GM Dave Gettleman discussed his offseason goals and expectations on WFAN:
During his introductory press conference, Dave Gettleman made it clear the Giants need to fix their offensive line. "Let's be honest," he said. "Let's not kid each other."
But how does a new general manager do so with a free agent class perceived to be lacking in that department? His answer to that and every other position is the same. It's all in the film work.
"The bottom line is you've got to get into the film and you've got to dig it out," Gettleman said Tuesday on the "The Afternoon Drive with Carlin, Bart and Maggie" on WFAN. "Listen, there are always guys there that can play that have been underlooked. I'll tell you about – how about this one? Tom Coughlin gets in here, it's '04, we need a center, and we sign Shaun O'Hara. Shaun started three games [at center in the previous two years while playing mostly guard], that's it. … You watch the film and you get convictions. And I like to think that was a pretty good hit. So it isn't necessarily you have to sign the stars and whatever. You've got to work at the evaluation process. You've got to grind through tape because there are guys there. There always are."
Gettleman, a 30-year NFL veteran who spent four seasons as general manager of the Carolina Panthers after 15 as a personnel executive in the Giants organization, made his career with a clicker in his hand.
That's also how he found Michael Oher in Carolina. The veteran tackle was cut by the Titans in February of 2015 and played in Super Bowl 50 with the Panthers in February of 2016.
"I tell the story and I'm not exaggerating, when we looked into Michael Oher after he got cut by Tennessee, I watched 28 games on him from '12, '13 and '14, and it took two and a half days of just watching him," Gettleman said. "That's what you've got to do. I got a conviction, we signed him, and we don't got to the Super Bowl without Michael Oher playing left tackle. It's about the film work. It takes time. You've got to be objective. You can't look at it with any emotion. It's business. Every decision we make here is going to be in the best interest of the New York Football Giants."
The position behind that offensive line is not entirely emotionless, however.
For the first time in a long time, the Giants have a level of uncertainty at quarterback. Eli Manning turned 37 on Wednesday, and the team holds the No. 2 pick in the draft after a 3-13 season.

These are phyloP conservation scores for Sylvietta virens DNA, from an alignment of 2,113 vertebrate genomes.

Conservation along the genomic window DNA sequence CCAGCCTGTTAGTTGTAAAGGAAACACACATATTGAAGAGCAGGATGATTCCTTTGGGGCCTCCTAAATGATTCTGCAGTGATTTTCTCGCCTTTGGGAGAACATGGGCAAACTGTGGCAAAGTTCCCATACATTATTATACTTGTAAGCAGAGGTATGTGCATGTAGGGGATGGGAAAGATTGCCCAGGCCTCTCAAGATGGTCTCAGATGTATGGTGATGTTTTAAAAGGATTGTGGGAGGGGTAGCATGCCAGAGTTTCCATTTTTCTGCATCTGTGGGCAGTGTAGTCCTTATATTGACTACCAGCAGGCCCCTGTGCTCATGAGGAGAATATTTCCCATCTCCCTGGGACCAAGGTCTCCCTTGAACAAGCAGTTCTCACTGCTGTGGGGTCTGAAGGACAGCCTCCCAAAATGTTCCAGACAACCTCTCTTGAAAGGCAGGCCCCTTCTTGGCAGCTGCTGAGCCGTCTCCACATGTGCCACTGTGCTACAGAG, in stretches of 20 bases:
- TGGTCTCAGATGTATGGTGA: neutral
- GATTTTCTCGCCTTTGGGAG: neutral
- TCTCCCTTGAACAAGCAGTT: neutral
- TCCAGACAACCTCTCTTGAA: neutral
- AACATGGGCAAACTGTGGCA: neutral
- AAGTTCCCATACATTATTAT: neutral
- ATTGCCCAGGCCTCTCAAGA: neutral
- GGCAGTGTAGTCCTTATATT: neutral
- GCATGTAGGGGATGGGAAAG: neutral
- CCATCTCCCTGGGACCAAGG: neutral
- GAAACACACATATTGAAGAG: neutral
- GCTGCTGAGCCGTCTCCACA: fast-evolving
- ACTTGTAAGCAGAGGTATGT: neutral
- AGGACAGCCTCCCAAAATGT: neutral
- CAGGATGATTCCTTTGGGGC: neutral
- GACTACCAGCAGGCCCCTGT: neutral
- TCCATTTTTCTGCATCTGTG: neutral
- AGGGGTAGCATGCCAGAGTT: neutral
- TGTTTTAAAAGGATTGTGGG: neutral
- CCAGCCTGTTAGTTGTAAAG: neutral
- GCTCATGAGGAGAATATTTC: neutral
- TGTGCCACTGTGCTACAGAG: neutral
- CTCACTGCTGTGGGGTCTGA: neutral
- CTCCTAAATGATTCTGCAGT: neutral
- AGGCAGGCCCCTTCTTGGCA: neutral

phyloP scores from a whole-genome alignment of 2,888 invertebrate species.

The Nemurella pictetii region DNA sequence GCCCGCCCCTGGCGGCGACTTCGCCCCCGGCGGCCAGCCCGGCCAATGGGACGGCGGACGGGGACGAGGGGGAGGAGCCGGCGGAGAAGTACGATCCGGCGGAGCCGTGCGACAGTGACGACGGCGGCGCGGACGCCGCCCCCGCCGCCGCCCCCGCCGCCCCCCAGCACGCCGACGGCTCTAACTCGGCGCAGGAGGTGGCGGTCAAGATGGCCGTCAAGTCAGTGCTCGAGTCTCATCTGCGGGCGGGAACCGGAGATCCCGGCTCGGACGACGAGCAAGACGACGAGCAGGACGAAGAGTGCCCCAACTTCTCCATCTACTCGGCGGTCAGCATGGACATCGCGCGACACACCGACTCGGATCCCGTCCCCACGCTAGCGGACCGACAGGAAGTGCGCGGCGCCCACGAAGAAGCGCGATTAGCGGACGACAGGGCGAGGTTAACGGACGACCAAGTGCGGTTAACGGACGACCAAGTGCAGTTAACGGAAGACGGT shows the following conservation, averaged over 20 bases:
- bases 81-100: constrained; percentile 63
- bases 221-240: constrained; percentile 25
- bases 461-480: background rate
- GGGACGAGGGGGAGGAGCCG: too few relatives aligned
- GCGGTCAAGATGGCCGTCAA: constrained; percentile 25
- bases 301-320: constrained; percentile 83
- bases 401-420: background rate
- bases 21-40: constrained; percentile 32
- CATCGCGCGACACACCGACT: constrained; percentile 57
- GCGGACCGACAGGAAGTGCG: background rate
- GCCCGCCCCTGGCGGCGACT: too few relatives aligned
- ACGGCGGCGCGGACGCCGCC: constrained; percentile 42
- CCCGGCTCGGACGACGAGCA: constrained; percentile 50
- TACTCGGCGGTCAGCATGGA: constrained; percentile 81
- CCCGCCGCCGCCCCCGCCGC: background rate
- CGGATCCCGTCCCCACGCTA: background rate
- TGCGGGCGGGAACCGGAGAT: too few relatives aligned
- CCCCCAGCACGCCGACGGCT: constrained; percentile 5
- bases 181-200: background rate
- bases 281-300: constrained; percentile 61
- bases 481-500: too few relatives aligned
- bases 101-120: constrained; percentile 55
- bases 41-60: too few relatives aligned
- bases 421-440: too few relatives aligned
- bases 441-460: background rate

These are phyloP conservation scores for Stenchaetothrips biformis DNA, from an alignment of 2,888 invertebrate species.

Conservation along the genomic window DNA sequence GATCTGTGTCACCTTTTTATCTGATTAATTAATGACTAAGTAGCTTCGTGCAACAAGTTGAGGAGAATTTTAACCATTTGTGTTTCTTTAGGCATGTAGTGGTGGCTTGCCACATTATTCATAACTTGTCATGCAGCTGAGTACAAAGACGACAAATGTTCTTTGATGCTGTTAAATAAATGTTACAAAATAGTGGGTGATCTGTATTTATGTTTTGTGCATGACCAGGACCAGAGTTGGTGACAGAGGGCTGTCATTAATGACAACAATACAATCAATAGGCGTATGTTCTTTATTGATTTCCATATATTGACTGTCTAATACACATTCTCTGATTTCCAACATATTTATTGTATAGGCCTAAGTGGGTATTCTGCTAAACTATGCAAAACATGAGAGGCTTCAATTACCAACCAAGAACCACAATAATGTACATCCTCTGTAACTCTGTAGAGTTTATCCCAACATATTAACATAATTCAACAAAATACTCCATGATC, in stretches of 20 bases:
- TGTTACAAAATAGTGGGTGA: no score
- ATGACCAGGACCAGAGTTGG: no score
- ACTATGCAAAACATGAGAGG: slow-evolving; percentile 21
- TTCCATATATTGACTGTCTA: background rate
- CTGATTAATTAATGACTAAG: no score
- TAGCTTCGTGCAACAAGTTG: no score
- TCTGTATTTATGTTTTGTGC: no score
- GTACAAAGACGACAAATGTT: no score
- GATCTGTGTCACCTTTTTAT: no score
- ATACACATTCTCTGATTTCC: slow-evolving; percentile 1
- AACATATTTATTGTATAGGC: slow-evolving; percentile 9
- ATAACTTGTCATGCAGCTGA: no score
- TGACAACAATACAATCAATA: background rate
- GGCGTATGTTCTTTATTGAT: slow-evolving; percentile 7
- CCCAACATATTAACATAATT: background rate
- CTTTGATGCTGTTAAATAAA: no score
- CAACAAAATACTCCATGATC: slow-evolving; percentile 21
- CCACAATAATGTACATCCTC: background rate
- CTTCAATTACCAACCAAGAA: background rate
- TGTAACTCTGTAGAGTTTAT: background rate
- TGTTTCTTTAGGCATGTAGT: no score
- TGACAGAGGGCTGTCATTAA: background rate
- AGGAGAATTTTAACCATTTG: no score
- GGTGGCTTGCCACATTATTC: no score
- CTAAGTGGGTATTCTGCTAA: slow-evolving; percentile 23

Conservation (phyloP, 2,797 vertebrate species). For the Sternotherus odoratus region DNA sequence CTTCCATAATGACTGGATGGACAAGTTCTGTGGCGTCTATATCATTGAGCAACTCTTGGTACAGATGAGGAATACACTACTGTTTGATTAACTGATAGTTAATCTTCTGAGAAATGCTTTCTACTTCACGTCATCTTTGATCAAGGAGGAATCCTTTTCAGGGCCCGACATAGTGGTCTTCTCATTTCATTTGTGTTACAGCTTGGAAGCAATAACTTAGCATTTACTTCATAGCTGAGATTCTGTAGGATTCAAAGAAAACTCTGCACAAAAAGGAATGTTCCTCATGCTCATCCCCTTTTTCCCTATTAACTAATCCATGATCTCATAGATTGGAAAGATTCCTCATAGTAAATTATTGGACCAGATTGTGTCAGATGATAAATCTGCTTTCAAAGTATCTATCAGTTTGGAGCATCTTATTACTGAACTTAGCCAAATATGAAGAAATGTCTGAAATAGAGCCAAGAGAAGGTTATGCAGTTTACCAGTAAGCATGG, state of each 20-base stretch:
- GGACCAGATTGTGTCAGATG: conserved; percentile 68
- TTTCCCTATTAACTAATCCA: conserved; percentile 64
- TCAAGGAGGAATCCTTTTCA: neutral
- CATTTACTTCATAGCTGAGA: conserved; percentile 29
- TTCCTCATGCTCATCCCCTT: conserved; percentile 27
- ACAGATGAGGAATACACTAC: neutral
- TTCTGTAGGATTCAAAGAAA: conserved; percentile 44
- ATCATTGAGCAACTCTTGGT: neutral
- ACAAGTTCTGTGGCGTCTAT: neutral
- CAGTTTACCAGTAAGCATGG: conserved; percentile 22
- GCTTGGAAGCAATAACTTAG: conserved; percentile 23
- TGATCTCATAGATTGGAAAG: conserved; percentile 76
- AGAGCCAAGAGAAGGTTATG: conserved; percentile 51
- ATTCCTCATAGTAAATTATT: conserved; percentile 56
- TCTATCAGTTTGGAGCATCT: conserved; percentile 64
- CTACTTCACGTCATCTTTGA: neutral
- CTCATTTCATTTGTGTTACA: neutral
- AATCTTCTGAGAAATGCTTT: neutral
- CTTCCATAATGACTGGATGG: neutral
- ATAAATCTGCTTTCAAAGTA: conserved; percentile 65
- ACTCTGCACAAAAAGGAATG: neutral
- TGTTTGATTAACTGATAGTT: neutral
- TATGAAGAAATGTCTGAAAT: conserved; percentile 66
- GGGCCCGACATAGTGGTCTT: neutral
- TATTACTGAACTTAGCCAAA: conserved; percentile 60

"I'm going to study the tape on Eli," Gettleman said. "I'm going to look at it chronologically. I only was able to watch a couple of Giant games front to back, and one of them happened to be Philadelphia — the second Philly game. The guy that I saw that day was the guy that helped put two rings on my fingers."
In that game, Manning threw for 434 yards, his fourth-highest total in 228 career outings, including postseason.
"I'm going to have to talk with Dave Gettleman and see what their direction is and see what they want me to do," Manning said in a later interview on WFAN. "Obviously, I want to play for the Giants, and if I have the opportunity and they want me to be here and to play, that's what I want to do. Whatever they choose for next year and the future and everything that's gone on, hey, I understand it. I'm 37 years old. How many more years do I have? You've got to have a plan. I just hope I'm part of the plan."
In the coming weeks and months, that plan will become known.
The Giants are set to begin interviews for their next head coach, and before you know it, free agency will open in March.
"The whole purpose of free agency is to set up your draft," Gettleman said. "In the ideal world, you never go into a draft saying I've got to have a [fill in the blank] – whatever that 'a' is. You don't want to be in that spot because now you're shopping hungry. So we'll use free agency. There's always the trade route. There's always the waiver wires. So you've got to do your film work. It's not pretty, it's not easy, but you've got to get it done. That's what you do."
That same philosophy is applied to players coming out of college, quarterbacks or otherwise.
"When I finish my film work, that's going to tell me which way to go [with the No. 2 pick]," Gettleman said. "It's all about what happens between the white lines. You can talk about this guy. You can talk about that guy. It's what's going on between the white lines. The film, again, it's not pretty. It's not a quick view."